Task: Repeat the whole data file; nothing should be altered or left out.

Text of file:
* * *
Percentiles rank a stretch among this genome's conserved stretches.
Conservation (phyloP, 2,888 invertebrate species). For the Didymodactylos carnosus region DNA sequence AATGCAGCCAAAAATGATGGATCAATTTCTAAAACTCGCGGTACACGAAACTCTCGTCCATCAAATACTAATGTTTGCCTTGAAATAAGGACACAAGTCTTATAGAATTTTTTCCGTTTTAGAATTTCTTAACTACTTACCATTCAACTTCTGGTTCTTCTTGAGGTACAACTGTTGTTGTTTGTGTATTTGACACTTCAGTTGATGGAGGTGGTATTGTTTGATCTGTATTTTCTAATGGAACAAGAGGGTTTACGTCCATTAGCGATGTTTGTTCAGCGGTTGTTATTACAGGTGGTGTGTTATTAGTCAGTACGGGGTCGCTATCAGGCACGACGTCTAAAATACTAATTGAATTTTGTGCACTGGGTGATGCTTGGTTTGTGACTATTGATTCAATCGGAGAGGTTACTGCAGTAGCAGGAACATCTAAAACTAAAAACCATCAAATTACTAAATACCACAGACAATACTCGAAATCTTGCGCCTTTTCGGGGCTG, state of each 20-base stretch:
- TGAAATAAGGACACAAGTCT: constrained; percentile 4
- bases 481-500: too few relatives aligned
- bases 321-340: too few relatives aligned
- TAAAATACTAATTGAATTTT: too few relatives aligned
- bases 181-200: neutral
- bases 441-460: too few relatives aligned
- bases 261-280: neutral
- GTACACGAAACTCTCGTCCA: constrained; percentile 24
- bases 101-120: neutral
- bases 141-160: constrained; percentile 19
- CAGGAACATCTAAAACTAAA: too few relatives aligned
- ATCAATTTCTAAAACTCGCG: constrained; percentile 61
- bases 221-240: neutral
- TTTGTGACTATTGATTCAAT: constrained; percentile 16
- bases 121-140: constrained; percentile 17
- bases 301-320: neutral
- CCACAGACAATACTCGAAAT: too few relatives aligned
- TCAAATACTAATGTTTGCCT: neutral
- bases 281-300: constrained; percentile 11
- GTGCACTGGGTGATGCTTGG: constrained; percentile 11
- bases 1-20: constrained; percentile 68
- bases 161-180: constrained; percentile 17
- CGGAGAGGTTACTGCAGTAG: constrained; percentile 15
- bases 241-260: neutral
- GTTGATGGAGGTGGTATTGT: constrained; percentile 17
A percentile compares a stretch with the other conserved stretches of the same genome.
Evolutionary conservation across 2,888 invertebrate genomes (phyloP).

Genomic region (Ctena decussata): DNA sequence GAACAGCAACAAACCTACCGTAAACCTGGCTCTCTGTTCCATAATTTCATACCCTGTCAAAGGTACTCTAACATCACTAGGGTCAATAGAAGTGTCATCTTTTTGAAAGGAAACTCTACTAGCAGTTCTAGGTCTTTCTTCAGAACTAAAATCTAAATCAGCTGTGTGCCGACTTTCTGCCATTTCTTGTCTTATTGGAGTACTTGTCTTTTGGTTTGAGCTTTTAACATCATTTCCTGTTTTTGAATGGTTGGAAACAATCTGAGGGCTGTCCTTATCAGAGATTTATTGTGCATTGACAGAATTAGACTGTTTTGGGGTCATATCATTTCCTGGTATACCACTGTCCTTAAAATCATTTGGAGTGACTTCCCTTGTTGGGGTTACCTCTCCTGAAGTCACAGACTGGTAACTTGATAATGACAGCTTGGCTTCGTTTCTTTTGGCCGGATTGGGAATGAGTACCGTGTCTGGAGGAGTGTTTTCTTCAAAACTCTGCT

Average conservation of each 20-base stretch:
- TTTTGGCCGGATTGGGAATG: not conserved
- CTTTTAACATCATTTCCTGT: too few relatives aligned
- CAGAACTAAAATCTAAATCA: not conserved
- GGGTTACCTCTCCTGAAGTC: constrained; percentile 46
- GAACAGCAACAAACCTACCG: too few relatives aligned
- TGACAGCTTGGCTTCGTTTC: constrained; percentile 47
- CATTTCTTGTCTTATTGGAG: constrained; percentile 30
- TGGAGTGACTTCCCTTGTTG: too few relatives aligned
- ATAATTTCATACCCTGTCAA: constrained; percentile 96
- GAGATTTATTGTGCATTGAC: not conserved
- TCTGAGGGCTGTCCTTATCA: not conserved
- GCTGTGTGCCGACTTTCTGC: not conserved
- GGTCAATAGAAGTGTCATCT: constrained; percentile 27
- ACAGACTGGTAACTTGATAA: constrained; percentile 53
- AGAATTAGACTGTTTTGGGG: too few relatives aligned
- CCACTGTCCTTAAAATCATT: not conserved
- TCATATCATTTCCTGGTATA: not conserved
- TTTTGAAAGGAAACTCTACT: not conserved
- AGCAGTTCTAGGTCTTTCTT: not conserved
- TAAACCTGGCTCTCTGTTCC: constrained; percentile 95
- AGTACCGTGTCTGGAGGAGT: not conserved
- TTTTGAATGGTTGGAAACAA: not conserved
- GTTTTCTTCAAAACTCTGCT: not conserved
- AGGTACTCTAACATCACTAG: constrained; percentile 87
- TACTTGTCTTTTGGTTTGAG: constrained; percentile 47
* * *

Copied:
Percentiles rank a stretch among this genome's conserved stretches.
Conservation (phyloP, 2,888 invertebrate species). For the Didymodactylos carnosus region DNA sequence AATGCAGCCAAAAATGATGGATCAATTTCTAAAACTCGCGGTACACGAAACTCTCGTCCATCAAATACTAATGTTTGCCTTGAAATAAGGACACAAGTCTTATAGAATTTTTTCCGTTTTAGAATTTCTTAACTACTTACCATTCAACTTCTGGTTCTTCTTGAGGTACAACTGTTGTTGTTTGTGTATTTGACACTTCAGTTGATGGAGGTGGTATTGTTTGATCTGTATTTTCTAATGGAACAAGAGGGTTTACGTCCATTAGCGATGTTTGTTCAGCGGTTGTTATTACAGGTGGTGTGTTATTAGTCAGTACGGGGTCGCTATCAGGCACGACGTCTAAAATACTAATTGAATTTTGTGCACTGGGTGATGCTTGGTTTGTGACTATTGATTCAATCGGAGAGGTTACTGCAGTAGCAGGAACATCTAAAACTAAAAACCATCAAATTACTAAATACCACAGACAATACTCGAAATCTTGCGCCTTTTCGGGGCTG, state of each 20-base stretch:
- TGAAATAAGGACACAAGTCT: constrained; percentile 4
- bases 481-500: too few relatives aligned
- bases 321-340: too few relatives aligned
- TAAAATACTAATTGAATTTT: too few relatives aligned
- bases 181-200: neutral
- bases 441-460: too few relatives aligned
- bases 261-280: neutral
- GTACACGAAACTCTCGTCCA: constrained; percentile 24
- bases 101-120: neutral
- bases 141-160: constrained; percentile 19
- CAGGAACATCTAAAACTAAA: too few relatives aligned
- ATCAATTTCTAAAACTCGCG: constrained; percentile 61
- bases 221-240: neutral
- TTTGTGACTATTGATTCAAT: constrained; percentile 16
- bases 121-140: constrained; percentile 17
- bases 301-320: neutral
- CCACAGACAATACTCGAAAT: too few relatives aligned
- TCAAATACTAATGTTTGCCT: neutral
- bases 281-300: constrained; percentile 11
- GTGCACTGGGTGATGCTTGG: constrained; percentile 11
- bases 1-20: constrained; percentile 68
- bases 161-180: constrained; percentile 17
- CGGAGAGGTTACTGCAGTAG: constrained; percentile 15
- bases 241-260: neutral
- GTTGATGGAGGTGGTATTGT: constrained; percentile 17
A percentile compares a stretch with the other conserved stretches of the same genome.
Evolutionary conservation across 2,888 invertebrate genomes (phyloP).

Genomic region (Ctena decussata): DNA sequence GAACAGCAACAAACCTACCGTAAACCTGGCTCTCTGTTCCATAATTTCATACCCTGTCAAAGGTACTCTAACATCACTAGGGTCAATAGAAGTGTCATCTTTTTGAAAGGAAACTCTACTAGCAGTTCTAGGTCTTTCTTCAGAACTAAAATCTAAATCAGCTGTGTGCCGACTTTCTGCCATTTCTTGTCTTATTGGAGTACTTGTCTTTTGGTTTGAGCTTTTAACATCATTTCCTGTTTTTGAATGGTTGGAAACAATCTGAGGGCTGTCCTTATCAGAGATTTATTGTGCATTGACAGAATTAGACTGTTTTGGGGTCATATCATTTCCTGGTATACCACTGTCCTTAAAATCATTTGGAGTGACTTCCCTTGTTGGGGTTACCTCTCCTGAAGTCACAGACTGGTAACTTGATAATGACAGCTTGGCTTCGTTTCTTTTGGCCGGATTGGGAATGAGTACCGTGTCTGGAGGAGTGTTTTCTTCAAAACTCTGCT

Average conservation of each 20-base stretch:
- TTTTGGCCGGATTGGGAATG: not conserved
- CTTTTAACATCATTTCCTGT: too few relatives aligned
- CAGAACTAAAATCTAAATCA: not conserved
- GGGTTACCTCTCCTGAAGTC: constrained; percentile 46
- GAACAGCAACAAACCTACCG: too few relatives aligned
- TGACAGCTTGGCTTCGTTTC: constrained; percentile 47
- CATTTCTTGTCTTATTGGAG: constrained; percentile 30
- TGGAGTGACTTCCCTTGTTG: too few relatives aligned
- ATAATTTCATACCCTGTCAA: constrained; percentile 96
- GAGATTTATTGTGCATTGAC: not conserved
- TCTGAGGGCTGTCCTTATCA: not conserved
- GCTGTGTGCCGACTTTCTGC: not conserved
- GGTCAATAGAAGTGTCATCT: constrained; percentile 27
- ACAGACTGGTAACTTGATAA: constrained; percentile 53
- AGAATTAGACTGTTTTGGGG: too few relatives aligned
- CCACTGTCCTTAAAATCATT: not conserved
- TCATATCATTTCCTGGTATA: not conserved
- TTTTGAAAGGAAACTCTACT: not conserved
- AGCAGTTCTAGGTCTTTCTT: not conserved
- TAAACCTGGCTCTCTGTTCC: constrained; percentile 95
- AGTACCGTGTCTGGAGGAGT: not conserved
- TTTTGAATGGTTGGAAACAA: not conserved
- GTTTTCTTCAAAACTCTGCT: not conserved
- AGGTACTCTAACATCACTAG: constrained; percentile 87
- TACTTGTCTTTTGGTTTGAG: constrained; percentile 47